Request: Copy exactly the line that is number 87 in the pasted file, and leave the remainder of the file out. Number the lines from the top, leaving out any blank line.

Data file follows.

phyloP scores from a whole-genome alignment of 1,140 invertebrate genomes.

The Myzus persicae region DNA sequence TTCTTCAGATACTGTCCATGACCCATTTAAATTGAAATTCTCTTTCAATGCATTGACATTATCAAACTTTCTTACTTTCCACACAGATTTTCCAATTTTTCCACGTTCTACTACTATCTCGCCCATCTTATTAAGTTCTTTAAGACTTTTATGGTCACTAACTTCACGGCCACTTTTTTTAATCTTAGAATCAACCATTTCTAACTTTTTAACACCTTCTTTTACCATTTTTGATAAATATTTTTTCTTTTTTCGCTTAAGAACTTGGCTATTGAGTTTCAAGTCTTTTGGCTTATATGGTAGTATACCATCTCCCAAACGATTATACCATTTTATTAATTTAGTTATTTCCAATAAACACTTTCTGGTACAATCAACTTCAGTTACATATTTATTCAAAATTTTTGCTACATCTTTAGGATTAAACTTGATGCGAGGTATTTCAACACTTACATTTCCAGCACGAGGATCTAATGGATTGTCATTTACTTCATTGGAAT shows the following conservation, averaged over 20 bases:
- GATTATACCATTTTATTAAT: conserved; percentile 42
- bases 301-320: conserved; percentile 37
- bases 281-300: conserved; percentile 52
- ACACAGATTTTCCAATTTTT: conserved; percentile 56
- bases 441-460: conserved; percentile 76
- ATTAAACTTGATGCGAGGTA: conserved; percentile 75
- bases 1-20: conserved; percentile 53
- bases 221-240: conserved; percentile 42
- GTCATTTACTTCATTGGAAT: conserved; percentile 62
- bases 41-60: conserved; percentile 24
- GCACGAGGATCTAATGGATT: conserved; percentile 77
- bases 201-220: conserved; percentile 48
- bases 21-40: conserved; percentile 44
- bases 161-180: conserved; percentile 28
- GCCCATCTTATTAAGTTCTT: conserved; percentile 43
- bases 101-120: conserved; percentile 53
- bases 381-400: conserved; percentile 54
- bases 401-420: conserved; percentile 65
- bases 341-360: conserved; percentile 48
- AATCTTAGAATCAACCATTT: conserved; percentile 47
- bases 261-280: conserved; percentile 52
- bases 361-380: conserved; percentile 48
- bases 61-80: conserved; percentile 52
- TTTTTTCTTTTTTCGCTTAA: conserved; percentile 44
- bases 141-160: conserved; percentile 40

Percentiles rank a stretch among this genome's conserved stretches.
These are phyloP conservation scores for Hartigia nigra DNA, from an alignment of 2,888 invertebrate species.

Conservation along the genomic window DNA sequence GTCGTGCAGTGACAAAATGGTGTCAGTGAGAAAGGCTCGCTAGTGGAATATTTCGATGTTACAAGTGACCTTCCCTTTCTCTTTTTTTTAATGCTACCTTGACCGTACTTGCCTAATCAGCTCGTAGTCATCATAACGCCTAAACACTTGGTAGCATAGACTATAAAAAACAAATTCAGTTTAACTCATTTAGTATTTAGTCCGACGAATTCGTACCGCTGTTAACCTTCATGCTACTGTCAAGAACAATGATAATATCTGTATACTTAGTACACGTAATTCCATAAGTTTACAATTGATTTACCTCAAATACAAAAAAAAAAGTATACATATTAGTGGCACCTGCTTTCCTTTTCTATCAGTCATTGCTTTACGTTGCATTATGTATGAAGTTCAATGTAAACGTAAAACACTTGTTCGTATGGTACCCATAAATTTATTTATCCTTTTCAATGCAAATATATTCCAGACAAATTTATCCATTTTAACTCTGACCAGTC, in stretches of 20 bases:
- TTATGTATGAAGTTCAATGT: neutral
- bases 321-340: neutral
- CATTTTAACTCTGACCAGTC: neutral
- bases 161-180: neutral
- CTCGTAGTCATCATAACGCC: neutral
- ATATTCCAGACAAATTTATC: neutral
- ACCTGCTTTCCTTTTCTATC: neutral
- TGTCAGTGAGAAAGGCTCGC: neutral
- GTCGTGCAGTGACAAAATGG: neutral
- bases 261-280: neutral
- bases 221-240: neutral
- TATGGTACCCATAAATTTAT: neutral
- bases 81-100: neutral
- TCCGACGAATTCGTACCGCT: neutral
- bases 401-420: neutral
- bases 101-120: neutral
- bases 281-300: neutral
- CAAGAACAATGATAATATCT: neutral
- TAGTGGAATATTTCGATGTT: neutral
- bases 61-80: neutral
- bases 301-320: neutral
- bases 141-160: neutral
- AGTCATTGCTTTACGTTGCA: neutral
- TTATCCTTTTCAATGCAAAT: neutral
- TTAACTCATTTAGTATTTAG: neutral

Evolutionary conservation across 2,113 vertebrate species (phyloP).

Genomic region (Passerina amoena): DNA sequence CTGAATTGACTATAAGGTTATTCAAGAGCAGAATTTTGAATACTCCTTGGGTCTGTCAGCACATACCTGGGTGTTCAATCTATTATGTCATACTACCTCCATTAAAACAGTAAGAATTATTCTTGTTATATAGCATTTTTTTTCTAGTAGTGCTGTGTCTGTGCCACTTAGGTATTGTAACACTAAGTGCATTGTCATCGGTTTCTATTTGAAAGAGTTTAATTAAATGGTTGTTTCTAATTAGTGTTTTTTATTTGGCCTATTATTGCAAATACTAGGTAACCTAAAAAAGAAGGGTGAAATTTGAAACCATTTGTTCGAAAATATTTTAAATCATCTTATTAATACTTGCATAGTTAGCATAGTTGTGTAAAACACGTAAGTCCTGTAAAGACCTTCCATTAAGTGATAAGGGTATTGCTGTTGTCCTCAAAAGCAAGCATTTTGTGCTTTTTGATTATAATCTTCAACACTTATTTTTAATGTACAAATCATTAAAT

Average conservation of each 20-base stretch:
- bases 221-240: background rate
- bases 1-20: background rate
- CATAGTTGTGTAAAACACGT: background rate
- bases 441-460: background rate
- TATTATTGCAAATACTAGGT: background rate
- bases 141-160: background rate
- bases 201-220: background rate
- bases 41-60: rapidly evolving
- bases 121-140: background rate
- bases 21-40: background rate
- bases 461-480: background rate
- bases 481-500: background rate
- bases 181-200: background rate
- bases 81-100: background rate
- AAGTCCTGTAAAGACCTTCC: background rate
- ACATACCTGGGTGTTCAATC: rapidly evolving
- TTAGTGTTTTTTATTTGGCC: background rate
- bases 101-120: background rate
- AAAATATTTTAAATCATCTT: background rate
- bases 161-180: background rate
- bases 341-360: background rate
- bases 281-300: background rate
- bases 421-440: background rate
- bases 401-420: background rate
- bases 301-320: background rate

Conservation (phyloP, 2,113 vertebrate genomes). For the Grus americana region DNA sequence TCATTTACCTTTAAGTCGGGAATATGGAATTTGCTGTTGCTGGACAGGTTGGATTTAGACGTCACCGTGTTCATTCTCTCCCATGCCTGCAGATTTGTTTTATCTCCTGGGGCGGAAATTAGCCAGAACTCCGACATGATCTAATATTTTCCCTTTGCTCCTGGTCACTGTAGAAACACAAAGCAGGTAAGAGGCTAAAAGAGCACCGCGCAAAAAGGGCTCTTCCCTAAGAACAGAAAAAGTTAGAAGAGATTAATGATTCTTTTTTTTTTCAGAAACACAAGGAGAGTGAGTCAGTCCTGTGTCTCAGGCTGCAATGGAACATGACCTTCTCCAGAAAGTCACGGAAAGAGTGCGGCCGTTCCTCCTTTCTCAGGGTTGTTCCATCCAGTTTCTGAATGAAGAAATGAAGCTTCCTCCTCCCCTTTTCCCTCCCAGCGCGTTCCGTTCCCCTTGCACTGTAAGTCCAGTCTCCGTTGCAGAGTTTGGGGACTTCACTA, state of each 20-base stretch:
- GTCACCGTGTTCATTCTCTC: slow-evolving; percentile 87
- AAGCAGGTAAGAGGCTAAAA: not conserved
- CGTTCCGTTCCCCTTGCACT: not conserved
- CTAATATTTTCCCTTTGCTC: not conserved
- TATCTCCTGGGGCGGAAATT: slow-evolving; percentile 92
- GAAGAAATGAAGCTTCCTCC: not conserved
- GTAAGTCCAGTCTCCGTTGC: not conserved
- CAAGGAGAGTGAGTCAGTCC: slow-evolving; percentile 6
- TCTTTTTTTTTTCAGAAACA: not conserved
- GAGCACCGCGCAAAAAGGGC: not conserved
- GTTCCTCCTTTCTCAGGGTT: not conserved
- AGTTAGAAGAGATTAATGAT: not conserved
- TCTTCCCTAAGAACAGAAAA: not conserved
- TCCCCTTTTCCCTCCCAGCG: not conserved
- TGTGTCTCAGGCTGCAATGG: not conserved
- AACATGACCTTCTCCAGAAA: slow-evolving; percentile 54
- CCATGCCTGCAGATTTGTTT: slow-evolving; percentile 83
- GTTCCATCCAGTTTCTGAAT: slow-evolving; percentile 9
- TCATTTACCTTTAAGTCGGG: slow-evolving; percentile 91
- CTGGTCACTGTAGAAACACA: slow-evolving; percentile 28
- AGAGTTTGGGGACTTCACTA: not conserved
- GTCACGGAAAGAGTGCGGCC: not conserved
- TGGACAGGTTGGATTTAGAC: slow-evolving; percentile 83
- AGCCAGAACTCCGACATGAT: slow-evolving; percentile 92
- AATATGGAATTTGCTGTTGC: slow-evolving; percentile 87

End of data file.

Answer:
- CGTTCCGTTCCCCTTGCACT: not conserved